Lifelong fan Rob Cartwright has kindly allowed us to share his story of the first Wolves game he attended – a goalless draw against Manchester United at Molineux in August 1969.
Nearly 47 years ago, my dad took me to my first match at Molineux – and I haven't missed many games since!
The thing that got to me the most was the atmosphere; not just inside the ground either. We parked the other side of town and walking towards Molineux I could sense the anticipation. The steps down seemed very steep to a 5-year-old.
Crowds started to gather the closer we got. It was like being part of one big family. Before we got to the subway, there was a congested stream of people – young, old, male and female – everyone seemed to be going to the match that day.
The subway gave me an adrenalin rush, it was exciting. None of the lights worked in the subway. It was pitch black. I could see daylight above the heads of those in front of us. The smell of fried onions and cigarette smoke got stronger and stronger as we approached the end.
‘Out of Darkness, Cometh Light’ – never a truer word spoken.
Out of the tunnel, you could see the floodlights, but not the stadium (like today). We turned left and walked up the hill, past The Molineux Hotel. It was busy with people drinking outside. There was a lot of noise, shouting and singing.
I remember walking through the famous gates, towards the South Bank, thinking how great it would be to have one of the wrought iron W's. Never did get one! Dad bought a programme and it smelled different to anything I'd ever known before.
The queue at the turnstiles was massive. This added to my excitement. It took quite a while to get into the ground.
When inside, it's fair to say the South Bank concourse was horrible. You were greeted by the smell of the toilets and an all too small bar area was heavily congested. Little did I know how much time I would spend in those queues in the years to come.
We walked up the steps onto the terracing – wow, just wow. The green pitch was bigger than I could imagine. I noticed the clock on the Molineux Street Stand. When the teams came out, that was it, I was hooked. It was the old gold and black that did it for me.
As for the actual game, well, I can't remember much about it at all. I remember there were no goals and I think I caught glimpses of George Best. The other player to make his mark with me was Derek Dougan – ‘The Doog’ would soon become my hero.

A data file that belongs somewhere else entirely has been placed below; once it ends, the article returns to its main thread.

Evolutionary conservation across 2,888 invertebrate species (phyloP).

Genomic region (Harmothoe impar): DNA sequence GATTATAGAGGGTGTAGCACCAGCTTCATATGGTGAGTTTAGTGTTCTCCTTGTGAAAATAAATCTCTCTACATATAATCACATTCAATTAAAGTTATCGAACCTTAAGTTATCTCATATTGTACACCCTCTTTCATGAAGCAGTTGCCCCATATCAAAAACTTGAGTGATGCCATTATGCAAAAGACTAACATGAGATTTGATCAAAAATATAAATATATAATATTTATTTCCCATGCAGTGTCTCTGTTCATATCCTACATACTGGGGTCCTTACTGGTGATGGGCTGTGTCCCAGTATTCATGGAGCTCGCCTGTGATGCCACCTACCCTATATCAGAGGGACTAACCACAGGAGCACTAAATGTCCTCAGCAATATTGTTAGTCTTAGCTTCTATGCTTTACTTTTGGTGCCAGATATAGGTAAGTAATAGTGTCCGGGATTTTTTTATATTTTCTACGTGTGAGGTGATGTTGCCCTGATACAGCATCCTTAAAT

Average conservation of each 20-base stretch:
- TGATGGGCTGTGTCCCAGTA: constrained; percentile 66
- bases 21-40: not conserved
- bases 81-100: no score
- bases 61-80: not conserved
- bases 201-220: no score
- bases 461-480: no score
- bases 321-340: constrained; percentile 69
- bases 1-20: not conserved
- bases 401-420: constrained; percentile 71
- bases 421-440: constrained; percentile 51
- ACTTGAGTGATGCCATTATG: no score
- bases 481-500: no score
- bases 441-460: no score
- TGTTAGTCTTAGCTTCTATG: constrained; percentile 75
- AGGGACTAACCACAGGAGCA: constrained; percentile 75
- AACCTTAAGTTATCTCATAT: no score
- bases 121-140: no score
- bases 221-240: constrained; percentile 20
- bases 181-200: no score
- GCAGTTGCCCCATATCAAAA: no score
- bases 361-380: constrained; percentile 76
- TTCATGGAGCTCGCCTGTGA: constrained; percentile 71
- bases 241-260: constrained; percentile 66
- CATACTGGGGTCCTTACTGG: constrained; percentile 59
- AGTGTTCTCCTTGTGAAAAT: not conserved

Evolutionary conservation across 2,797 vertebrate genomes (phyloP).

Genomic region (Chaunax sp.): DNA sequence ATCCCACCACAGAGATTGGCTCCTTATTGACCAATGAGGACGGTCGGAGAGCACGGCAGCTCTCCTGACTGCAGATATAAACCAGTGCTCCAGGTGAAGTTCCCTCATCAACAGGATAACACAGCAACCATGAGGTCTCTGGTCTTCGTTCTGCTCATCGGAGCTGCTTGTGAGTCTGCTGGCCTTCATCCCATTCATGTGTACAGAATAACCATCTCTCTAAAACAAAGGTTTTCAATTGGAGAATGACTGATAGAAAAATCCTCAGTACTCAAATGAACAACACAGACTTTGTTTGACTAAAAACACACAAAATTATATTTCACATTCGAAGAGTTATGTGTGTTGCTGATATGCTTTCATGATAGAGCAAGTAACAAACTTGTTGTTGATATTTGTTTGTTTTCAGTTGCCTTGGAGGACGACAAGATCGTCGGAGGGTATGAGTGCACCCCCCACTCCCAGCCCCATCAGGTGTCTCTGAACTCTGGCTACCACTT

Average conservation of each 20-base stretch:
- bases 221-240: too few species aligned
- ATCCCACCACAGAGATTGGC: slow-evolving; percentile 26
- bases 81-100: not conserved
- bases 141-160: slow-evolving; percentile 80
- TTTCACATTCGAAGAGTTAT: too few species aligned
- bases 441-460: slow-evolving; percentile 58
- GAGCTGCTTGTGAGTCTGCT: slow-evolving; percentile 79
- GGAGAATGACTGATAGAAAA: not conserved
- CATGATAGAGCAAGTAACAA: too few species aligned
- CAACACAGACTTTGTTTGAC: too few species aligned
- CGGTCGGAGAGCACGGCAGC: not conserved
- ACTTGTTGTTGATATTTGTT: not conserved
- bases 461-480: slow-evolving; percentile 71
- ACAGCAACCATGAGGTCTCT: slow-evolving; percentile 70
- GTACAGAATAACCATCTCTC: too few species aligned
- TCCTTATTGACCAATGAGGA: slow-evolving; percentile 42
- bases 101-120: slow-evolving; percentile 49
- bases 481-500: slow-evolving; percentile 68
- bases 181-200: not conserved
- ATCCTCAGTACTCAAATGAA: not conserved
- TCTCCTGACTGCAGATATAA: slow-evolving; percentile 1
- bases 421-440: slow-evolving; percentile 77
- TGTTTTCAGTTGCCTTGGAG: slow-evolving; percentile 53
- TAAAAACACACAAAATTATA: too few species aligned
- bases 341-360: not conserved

The main things I remember are the roar of the crowd and the regular surging forward of the South Bank masses. This was one of the biggest terraces in the country. Dad made sure we stood in front of a barrier to offer protection to 'little' me. Reports suggested that there were almost 30,000 fans in the South Bank that day. This included both Wolves and Man United supporters because this was well before crowd segregation was introduced.
The fact there were no goals didn't really matter. It had been a fantastic day.
Wolves had won their first four games of the season, and this was the first point dropped. It would be 10 games before we won again! This was a good introduction to managing expectations of being a Wolves fan.
We did recover and finished that season just under half way in Division One, and my first game had been biggest crowd of that season.
If you're reading this post, then we want to hear YOUR story of your first ever Wolves game.
It doesn't matter if you were watching Wolves in the glory days of the late 1950s or venturing in to the Premier League with Dave Jones and Mick McCarthy in the 2000s, no matter when you started following the club, we want to hear about it.
Please send us an email - firstname.lastname@example.org - and provide us with all the details on that memorable day. We'll be more than happy to publish the best pieces either on our blog or in a future issue of Old Gold Glory and provide you with full credit.